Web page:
The shiny black limousine turned gracefully off Park Avenue and glided to a halt in front of the glass and brass doors of the towering Hyatt hotel. Immediately, the driver’s door opened and out stepped a large dark man wearing a black chauffeur’s hat, neatly pressed white shirt and black tie, black pants, and black shiny shoes.  He walked briskly but smoothly around the front of the limo toward a well-dressed gentleman waiting at the curb.

The chauffeur flashed a winning smile as he extended a huge hand toward his newest passenger.

“Good evening, sir,” he said.  “My name’s Charlie.”

The gentleman seemed a little startled by the genuine warmth of the driver’s greeting on this cold night before Christmas Eve.  But, he returned the handshake and smile, noticing that his own hand disappeared into the huge grasp of the friendly giant.

“Looks like you bear gifts,” Charlie remarked as he loaded the man’s luggage.  A medium-length piece of thinly curled gold ribbon stuck through the corner of a tightly zipped bag.

The gentleman knelt and cut away the telltale ribbon.  “Who needs the packaging,” he murmured, slipping the sliver of ribbon into his shirt pocket.  “All the kids care about is the gift anyway.”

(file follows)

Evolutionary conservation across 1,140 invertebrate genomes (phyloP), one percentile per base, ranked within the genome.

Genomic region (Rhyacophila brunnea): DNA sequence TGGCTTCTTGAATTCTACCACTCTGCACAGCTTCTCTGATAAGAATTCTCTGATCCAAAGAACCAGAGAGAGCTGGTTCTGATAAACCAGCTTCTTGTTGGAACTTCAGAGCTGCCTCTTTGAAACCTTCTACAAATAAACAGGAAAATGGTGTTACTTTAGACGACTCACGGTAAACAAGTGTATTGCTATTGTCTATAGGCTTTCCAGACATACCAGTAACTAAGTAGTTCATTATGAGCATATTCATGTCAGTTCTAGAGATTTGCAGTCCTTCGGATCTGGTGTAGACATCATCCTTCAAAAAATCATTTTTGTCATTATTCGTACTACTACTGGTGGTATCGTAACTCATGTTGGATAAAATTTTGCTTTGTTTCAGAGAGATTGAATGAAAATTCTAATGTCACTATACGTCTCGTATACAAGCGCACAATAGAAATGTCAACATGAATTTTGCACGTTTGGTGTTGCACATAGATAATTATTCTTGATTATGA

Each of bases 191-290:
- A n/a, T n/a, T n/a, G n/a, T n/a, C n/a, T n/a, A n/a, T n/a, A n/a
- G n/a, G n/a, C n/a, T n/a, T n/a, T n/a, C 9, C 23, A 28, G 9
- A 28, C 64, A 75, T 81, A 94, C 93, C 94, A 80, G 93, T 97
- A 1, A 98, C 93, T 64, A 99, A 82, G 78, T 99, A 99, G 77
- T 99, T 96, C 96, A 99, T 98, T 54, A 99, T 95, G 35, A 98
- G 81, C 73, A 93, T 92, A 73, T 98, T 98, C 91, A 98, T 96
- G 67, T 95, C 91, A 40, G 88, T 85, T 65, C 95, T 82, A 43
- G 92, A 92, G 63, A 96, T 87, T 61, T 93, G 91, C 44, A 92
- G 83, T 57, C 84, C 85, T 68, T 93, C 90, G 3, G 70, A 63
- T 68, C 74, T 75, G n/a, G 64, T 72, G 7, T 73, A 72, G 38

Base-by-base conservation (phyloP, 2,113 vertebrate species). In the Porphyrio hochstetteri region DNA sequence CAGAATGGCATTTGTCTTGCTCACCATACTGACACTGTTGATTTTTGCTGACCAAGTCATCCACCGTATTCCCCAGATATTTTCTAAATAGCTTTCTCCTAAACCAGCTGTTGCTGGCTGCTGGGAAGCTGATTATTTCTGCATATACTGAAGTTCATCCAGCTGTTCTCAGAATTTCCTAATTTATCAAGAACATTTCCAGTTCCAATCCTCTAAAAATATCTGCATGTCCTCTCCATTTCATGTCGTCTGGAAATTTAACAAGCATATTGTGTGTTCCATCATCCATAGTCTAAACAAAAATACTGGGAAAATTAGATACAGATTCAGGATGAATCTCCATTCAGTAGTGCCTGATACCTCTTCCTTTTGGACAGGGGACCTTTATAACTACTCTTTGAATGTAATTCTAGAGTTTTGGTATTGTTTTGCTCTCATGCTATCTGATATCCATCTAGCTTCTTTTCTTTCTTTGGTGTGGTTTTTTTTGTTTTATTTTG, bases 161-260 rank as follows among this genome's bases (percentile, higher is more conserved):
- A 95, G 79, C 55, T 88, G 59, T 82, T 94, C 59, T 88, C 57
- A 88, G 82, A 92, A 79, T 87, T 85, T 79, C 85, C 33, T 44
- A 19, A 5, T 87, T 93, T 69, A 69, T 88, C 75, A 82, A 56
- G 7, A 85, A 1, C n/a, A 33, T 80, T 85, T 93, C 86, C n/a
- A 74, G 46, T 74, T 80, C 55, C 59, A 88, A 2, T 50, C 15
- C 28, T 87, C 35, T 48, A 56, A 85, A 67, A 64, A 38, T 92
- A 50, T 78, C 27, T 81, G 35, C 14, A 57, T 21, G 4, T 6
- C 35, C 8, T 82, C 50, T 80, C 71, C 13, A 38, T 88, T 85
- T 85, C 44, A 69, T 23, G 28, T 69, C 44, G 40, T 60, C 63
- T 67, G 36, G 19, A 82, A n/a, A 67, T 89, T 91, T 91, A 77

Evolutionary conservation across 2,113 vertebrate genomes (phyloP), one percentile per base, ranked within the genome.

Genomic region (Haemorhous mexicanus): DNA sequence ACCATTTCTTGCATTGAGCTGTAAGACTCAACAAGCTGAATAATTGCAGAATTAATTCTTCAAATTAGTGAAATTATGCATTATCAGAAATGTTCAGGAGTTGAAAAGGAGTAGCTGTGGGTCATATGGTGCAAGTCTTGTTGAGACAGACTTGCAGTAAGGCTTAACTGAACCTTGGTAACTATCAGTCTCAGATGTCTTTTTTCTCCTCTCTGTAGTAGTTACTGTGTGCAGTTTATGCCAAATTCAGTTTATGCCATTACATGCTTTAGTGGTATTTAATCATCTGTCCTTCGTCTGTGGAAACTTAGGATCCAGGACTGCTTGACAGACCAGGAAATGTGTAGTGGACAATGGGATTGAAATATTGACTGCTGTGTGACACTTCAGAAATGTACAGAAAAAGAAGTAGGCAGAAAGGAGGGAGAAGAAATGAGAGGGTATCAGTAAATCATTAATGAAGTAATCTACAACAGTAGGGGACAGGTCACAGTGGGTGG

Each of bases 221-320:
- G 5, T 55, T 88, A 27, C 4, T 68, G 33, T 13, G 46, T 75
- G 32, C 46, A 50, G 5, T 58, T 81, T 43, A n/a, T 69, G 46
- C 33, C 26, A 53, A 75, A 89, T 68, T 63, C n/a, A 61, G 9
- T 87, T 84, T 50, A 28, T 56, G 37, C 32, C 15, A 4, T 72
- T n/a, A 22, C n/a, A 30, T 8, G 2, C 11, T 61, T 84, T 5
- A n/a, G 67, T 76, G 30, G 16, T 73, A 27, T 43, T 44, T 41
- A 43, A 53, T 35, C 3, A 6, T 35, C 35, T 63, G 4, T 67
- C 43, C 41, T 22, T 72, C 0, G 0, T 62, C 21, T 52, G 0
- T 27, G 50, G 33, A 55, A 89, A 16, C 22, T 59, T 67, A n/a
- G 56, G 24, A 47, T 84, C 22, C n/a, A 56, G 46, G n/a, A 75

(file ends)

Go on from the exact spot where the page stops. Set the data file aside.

Charlie lifted the man’s bag into the trunk.  “My daddy gave me a lot of gifts during his lifetime,” he remarked, slamming the trunk lid shut.  He paused with one hand still on the car and gazed thoughtfully toward the sky.  “But, two were the best.”

Intrigued by the twinkle in Charlie’s eye, the gentleman inquired, “What were those?”

“We’ll,” Charlie replied, moving past the gentleman to open the back passenger door, “the second best one was my daddy himself.  He was a busy man, but he always made time for me.”

“And the first?” the gentleman asked, ducking his head to slide into the car.

“He gave me faith in the little King whose birthday we celebrate in two days.”  Charlie leaned over so he could see the now seated gentleman’s eyes.  “There’s no greater gift a man can give his children, you know?”

The gentleman pursed his lips thoughtfully and nodded respectfully.  Charlie shut the door.

Charlie loved chauffeuring.  For forty-two years the AAA Limo Service afforded him a steady job and numerous opportunities.  For one, he got to drive just about every kind of limousine imaginable – black, silver, and white ones, pink ones, even a gold one.  He also drove the convertible classics that carried famous waving people in parades.  He really liked the cars.